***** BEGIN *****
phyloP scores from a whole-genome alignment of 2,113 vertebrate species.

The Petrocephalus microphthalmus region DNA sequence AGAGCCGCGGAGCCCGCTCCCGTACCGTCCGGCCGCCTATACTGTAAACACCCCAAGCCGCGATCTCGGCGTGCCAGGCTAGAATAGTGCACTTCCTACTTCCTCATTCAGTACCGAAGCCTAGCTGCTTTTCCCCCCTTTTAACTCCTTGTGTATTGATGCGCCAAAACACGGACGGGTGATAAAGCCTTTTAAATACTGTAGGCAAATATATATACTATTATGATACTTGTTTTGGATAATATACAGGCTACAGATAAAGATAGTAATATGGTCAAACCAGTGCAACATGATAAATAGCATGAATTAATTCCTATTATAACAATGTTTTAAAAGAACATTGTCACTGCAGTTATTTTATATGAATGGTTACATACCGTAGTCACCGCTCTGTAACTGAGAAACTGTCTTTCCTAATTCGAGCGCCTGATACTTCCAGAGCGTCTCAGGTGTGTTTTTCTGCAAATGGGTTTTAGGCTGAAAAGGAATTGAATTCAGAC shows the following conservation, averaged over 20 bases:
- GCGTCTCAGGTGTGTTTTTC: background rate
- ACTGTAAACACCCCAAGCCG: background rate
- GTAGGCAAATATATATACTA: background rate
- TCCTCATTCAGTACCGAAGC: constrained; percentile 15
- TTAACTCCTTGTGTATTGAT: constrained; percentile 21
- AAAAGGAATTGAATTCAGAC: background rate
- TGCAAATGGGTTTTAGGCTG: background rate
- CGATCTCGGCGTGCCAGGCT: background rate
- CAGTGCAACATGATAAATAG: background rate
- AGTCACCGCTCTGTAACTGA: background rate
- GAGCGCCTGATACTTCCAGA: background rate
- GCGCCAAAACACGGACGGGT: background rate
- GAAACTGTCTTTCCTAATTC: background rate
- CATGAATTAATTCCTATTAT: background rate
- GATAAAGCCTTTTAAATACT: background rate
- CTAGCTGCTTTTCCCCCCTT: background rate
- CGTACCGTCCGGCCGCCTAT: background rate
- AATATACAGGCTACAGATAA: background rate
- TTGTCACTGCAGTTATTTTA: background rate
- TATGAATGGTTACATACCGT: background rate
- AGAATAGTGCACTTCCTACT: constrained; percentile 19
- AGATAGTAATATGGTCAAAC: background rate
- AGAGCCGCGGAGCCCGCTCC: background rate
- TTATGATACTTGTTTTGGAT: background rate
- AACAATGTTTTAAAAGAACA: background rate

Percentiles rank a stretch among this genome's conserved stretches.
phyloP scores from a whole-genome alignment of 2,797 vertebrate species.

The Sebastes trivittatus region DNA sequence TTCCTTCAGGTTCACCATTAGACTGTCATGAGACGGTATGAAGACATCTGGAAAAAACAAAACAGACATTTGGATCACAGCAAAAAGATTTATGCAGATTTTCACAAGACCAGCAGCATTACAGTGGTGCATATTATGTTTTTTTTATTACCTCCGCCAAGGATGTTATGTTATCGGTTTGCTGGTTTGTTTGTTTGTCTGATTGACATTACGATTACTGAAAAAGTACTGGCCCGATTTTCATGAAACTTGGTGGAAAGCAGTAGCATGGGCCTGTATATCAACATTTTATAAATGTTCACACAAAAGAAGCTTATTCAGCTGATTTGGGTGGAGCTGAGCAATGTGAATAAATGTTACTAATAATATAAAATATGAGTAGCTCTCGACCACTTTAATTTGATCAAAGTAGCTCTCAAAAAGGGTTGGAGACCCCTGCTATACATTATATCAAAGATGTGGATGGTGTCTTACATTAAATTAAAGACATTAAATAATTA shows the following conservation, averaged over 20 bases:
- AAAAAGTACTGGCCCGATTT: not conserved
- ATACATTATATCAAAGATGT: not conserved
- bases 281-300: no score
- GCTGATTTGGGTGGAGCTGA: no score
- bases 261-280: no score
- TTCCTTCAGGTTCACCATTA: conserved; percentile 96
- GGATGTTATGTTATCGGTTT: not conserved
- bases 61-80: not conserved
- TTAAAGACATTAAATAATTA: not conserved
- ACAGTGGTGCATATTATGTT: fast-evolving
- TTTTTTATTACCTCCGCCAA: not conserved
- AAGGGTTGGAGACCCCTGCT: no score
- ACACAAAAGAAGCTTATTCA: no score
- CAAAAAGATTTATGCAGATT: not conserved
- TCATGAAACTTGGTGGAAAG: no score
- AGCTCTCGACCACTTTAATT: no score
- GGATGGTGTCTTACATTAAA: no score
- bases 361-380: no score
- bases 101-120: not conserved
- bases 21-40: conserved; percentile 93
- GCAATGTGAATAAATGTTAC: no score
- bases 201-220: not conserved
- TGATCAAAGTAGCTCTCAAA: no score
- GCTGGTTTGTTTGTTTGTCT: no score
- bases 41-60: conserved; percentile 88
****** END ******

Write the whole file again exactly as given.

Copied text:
phyloP scores from a whole-genome alignment of 2,113 vertebrate species.

The Petrocephalus microphthalmus region DNA sequence AGAGCCGCGGAGCCCGCTCCCGTACCGTCCGGCCGCCTATACTGTAAACACCCCAAGCCGCGATCTCGGCGTGCCAGGCTAGAATAGTGCACTTCCTACTTCCTCATTCAGTACCGAAGCCTAGCTGCTTTTCCCCCCTTTTAACTCCTTGTGTATTGATGCGCCAAAACACGGACGGGTGATAAAGCCTTTTAAATACTGTAGGCAAATATATATACTATTATGATACTTGTTTTGGATAATATACAGGCTACAGATAAAGATAGTAATATGGTCAAACCAGTGCAACATGATAAATAGCATGAATTAATTCCTATTATAACAATGTTTTAAAAGAACATTGTCACTGCAGTTATTTTATATGAATGGTTACATACCGTAGTCACCGCTCTGTAACTGAGAAACTGTCTTTCCTAATTCGAGCGCCTGATACTTCCAGAGCGTCTCAGGTGTGTTTTTCTGCAAATGGGTTTTAGGCTGAAAAGGAATTGAATTCAGAC shows the following conservation, averaged over 20 bases:
- GCGTCTCAGGTGTGTTTTTC: background rate
- ACTGTAAACACCCCAAGCCG: background rate
- GTAGGCAAATATATATACTA: background rate
- TCCTCATTCAGTACCGAAGC: constrained; percentile 15
- TTAACTCCTTGTGTATTGAT: constrained; percentile 21
- AAAAGGAATTGAATTCAGAC: background rate
- TGCAAATGGGTTTTAGGCTG: background rate
- CGATCTCGGCGTGCCAGGCT: background rate
- CAGTGCAACATGATAAATAG: background rate
- AGTCACCGCTCTGTAACTGA: background rate
- GAGCGCCTGATACTTCCAGA: background rate
- GCGCCAAAACACGGACGGGT: background rate
- GAAACTGTCTTTCCTAATTC: background rate
- CATGAATTAATTCCTATTAT: background rate
- GATAAAGCCTTTTAAATACT: background rate
- CTAGCTGCTTTTCCCCCCTT: background rate
- CGTACCGTCCGGCCGCCTAT: background rate
- AATATACAGGCTACAGATAA: background rate
- TTGTCACTGCAGTTATTTTA: background rate
- TATGAATGGTTACATACCGT: background rate
- AGAATAGTGCACTTCCTACT: constrained; percentile 19
- AGATAGTAATATGGTCAAAC: background rate
- AGAGCCGCGGAGCCCGCTCC: background rate
- TTATGATACTTGTTTTGGAT: background rate
- AACAATGTTTTAAAAGAACA: background rate

Percentiles rank a stretch among this genome's conserved stretches.
phyloP scores from a whole-genome alignment of 2,797 vertebrate species.

The Sebastes trivittatus region DNA sequence TTCCTTCAGGTTCACCATTAGACTGTCATGAGACGGTATGAAGACATCTGGAAAAAACAAAACAGACATTTGGATCACAGCAAAAAGATTTATGCAGATTTTCACAAGACCAGCAGCATTACAGTGGTGCATATTATGTTTTTTTTATTACCTCCGCCAAGGATGTTATGTTATCGGTTTGCTGGTTTGTTTGTTTGTCTGATTGACATTACGATTACTGAAAAAGTACTGGCCCGATTTTCATGAAACTTGGTGGAAAGCAGTAGCATGGGCCTGTATATCAACATTTTATAAATGTTCACACAAAAGAAGCTTATTCAGCTGATTTGGGTGGAGCTGAGCAATGTGAATAAATGTTACTAATAATATAAAATATGAGTAGCTCTCGACCACTTTAATTTGATCAAAGTAGCTCTCAAAAAGGGTTGGAGACCCCTGCTATACATTATATCAAAGATGTGGATGGTGTCTTACATTAAATTAAAGACATTAAATAATTA shows the following conservation, averaged over 20 bases:
- AAAAAGTACTGGCCCGATTT: not conserved
- ATACATTATATCAAAGATGT: not conserved
- bases 281-300: no score
- GCTGATTTGGGTGGAGCTGA: no score
- bases 261-280: no score
- TTCCTTCAGGTTCACCATTA: conserved; percentile 96
- GGATGTTATGTTATCGGTTT: not conserved
- bases 61-80: not conserved
- TTAAAGACATTAAATAATTA: not conserved
- ACAGTGGTGCATATTATGTT: fast-evolving
- TTTTTTATTACCTCCGCCAA: not conserved
- AAGGGTTGGAGACCCCTGCT: no score
- ACACAAAAGAAGCTTATTCA: no score
- CAAAAAGATTTATGCAGATT: not conserved
- TCATGAAACTTGGTGGAAAG: no score
- AGCTCTCGACCACTTTAATT: no score
- GGATGGTGTCTTACATTAAA: no score
- bases 361-380: no score
- bases 101-120: not conserved
- bases 21-40: conserved; percentile 93
- GCAATGTGAATAAATGTTAC: no score
- bases 201-220: not conserved
- TGATCAAAGTAGCTCTCAAA: no score
- GCTGGTTTGTTTGTTTGTCT: no score
- bases 41-60: conserved; percentile 88